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In his famous 1986 Dirac Memorial Lecture, Feynman refers to a Fourier transforms theorem holding in case F(w) satisfies "certain properties", while being restricted to positive frequencies only:

extract from lecture
as I am interested in better understanding said "certain properties", I have GOOGLEd around in search of a source for said theorem, but could not find a way to single it out from hundreds of search results (mostly related to DFT techniques). Would anybody know the exact naming of such theorem, and-or about any Fourier transforms properties publication describing it?

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    $\begingroup$ You would probably get a better answer on Mathematics.SE. This is a question about Fourier analysis, not physics. $\endgroup$ – knzhou Mar 5 '19 at 12:54
  • $\begingroup$ though it does have very important implications on the physics of particles as well. Feynman continues on with discussing non zero amplitudes for paths outside the light cone, anti-particles justification, etc. $\endgroup$ – Luca Mar 5 '19 at 12:59
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His point is that if the integral defining $f(t)$ converges for all real $t$ then $f(t)$ on the real axis is the boundary value of a function that is analytic in the lower half plane. (Observe that taking $t\to t-i\tau$, $\tau>0$ improves the convergence of the integral) Now analytic functions that have a limit point of zeros (as is guaranteed by their vanishing in a finite interval) in the interior of their domain of analyticity have to vanish everywhere in that domain. What is not immediately clear to me to what extent this is true for functions vanishing the boundary of their domain as the boundary limits can be quite singular. For such limits, I suggest that you look up "Hardy Space" on Wikipedia.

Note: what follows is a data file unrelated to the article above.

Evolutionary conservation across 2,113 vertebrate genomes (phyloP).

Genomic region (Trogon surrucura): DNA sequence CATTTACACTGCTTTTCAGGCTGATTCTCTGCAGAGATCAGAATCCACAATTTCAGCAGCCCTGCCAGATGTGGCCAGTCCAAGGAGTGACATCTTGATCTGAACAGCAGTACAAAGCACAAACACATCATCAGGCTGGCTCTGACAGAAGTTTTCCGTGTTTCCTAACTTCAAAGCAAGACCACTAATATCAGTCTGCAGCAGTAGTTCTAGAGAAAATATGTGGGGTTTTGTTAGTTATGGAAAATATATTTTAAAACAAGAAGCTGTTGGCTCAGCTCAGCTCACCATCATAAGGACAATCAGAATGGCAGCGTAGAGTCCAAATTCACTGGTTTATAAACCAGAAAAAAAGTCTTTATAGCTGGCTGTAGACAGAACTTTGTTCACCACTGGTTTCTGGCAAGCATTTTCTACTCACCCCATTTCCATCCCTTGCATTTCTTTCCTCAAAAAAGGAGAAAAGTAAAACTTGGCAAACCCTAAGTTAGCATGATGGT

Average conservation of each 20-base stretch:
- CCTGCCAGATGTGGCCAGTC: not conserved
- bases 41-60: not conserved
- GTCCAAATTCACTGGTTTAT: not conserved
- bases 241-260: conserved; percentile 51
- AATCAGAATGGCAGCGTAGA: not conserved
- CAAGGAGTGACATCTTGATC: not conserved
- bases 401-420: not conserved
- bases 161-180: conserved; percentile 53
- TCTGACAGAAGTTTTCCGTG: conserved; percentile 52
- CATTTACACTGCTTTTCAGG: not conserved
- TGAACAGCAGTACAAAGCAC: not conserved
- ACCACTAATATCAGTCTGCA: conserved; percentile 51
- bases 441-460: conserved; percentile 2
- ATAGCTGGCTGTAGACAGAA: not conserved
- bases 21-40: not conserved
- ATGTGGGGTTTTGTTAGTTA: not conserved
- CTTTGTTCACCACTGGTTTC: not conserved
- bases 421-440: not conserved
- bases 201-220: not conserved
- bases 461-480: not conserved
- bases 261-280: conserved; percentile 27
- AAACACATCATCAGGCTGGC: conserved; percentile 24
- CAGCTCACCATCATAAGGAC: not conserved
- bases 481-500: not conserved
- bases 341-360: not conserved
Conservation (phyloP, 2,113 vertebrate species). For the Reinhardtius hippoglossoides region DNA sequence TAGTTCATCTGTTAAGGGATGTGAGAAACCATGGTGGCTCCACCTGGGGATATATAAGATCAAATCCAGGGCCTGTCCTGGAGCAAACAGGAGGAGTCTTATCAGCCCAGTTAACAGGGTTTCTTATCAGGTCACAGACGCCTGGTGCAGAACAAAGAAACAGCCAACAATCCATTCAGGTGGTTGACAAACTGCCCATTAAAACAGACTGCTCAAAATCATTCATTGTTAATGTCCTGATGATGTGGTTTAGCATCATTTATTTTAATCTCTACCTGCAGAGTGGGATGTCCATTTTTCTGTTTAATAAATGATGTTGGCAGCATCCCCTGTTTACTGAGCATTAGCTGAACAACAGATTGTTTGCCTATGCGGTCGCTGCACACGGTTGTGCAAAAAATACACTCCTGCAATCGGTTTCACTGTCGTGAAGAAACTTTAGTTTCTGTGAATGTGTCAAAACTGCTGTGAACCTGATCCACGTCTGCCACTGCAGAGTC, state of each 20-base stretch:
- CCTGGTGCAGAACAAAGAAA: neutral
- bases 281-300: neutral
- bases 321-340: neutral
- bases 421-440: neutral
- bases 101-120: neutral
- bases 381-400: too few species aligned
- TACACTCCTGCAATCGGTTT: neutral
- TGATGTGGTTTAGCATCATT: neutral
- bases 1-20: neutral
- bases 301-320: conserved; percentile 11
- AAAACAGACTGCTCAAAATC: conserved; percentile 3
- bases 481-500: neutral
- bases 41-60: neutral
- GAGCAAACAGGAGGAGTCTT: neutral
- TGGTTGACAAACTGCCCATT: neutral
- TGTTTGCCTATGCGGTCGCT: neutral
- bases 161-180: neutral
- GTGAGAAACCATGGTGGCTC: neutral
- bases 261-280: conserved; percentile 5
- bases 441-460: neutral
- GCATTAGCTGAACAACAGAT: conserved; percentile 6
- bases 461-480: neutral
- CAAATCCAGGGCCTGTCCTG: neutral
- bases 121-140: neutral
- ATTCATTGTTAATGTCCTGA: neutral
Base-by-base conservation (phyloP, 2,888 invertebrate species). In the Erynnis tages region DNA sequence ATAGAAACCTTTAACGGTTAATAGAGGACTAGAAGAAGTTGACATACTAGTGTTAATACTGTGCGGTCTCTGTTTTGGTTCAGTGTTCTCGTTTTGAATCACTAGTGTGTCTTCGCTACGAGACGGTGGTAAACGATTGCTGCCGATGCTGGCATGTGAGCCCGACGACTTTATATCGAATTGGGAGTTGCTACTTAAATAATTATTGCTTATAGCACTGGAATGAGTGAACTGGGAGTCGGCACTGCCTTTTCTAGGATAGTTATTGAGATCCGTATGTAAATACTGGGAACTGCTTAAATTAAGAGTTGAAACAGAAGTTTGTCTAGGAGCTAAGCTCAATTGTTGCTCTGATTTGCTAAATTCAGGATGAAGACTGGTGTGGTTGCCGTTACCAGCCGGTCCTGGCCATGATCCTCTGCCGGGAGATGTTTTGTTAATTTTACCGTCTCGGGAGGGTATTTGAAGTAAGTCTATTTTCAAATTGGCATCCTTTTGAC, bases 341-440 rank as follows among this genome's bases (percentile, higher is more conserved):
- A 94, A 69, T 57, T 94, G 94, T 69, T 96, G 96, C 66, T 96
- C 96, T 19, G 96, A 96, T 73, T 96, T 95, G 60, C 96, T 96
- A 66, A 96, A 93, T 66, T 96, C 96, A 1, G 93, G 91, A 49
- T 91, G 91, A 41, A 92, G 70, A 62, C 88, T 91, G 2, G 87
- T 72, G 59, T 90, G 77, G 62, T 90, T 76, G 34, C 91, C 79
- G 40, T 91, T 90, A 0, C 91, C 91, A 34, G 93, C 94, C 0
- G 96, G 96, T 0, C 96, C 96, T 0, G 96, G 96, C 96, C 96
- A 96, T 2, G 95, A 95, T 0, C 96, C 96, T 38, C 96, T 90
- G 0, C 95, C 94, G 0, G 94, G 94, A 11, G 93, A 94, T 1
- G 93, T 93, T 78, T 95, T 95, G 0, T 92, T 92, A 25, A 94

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  • $\begingroup$ I am not sure whether that is a proof or just a sketch of how yourself would proceed to prove such a theorem. In that case, I am afraid I am not proficient enough to complete that sketch on my own. But sure, somewhere there shall exist a rigorous proof precisely identifying said "certain properties". $\endgroup$ – Luca Mar 5 '19 at 14:49
  • $\begingroup$ @Luca Agreed. It's a sketch of what Feynman must have had in mind. What one needs is sufficient conditions to make the boundary value $f(t)$ analytic. Sufficiently fast vanishing of $F(\omega)$ as $\omega$ gets large should be enough. I'm pretty sure that if $|F(\omega)|$ is bounded by an exponential $e^{-\mu \omega}$, $\mu>0$ then $f(t)$ will be analytic on the real axis and then the claimed result holds. $\endgroup$ – mike stone Mar 5 '19 at 14:55
  • $\begingroup$ I just came across this book [Fourier Analysis, Self-Adjointness. Michael Reed, Barry Simon ](elsevier.com/books/ii-fourier-analysis-self-adjointness/reed/…) offering a free preview of page 19, which is indeed introducing the subject basically on the same lines as you sketched. Though running through the details of the various demonstrations appears quite demanding. $\endgroup$ – Luca Mar 6 '19 at 9:34

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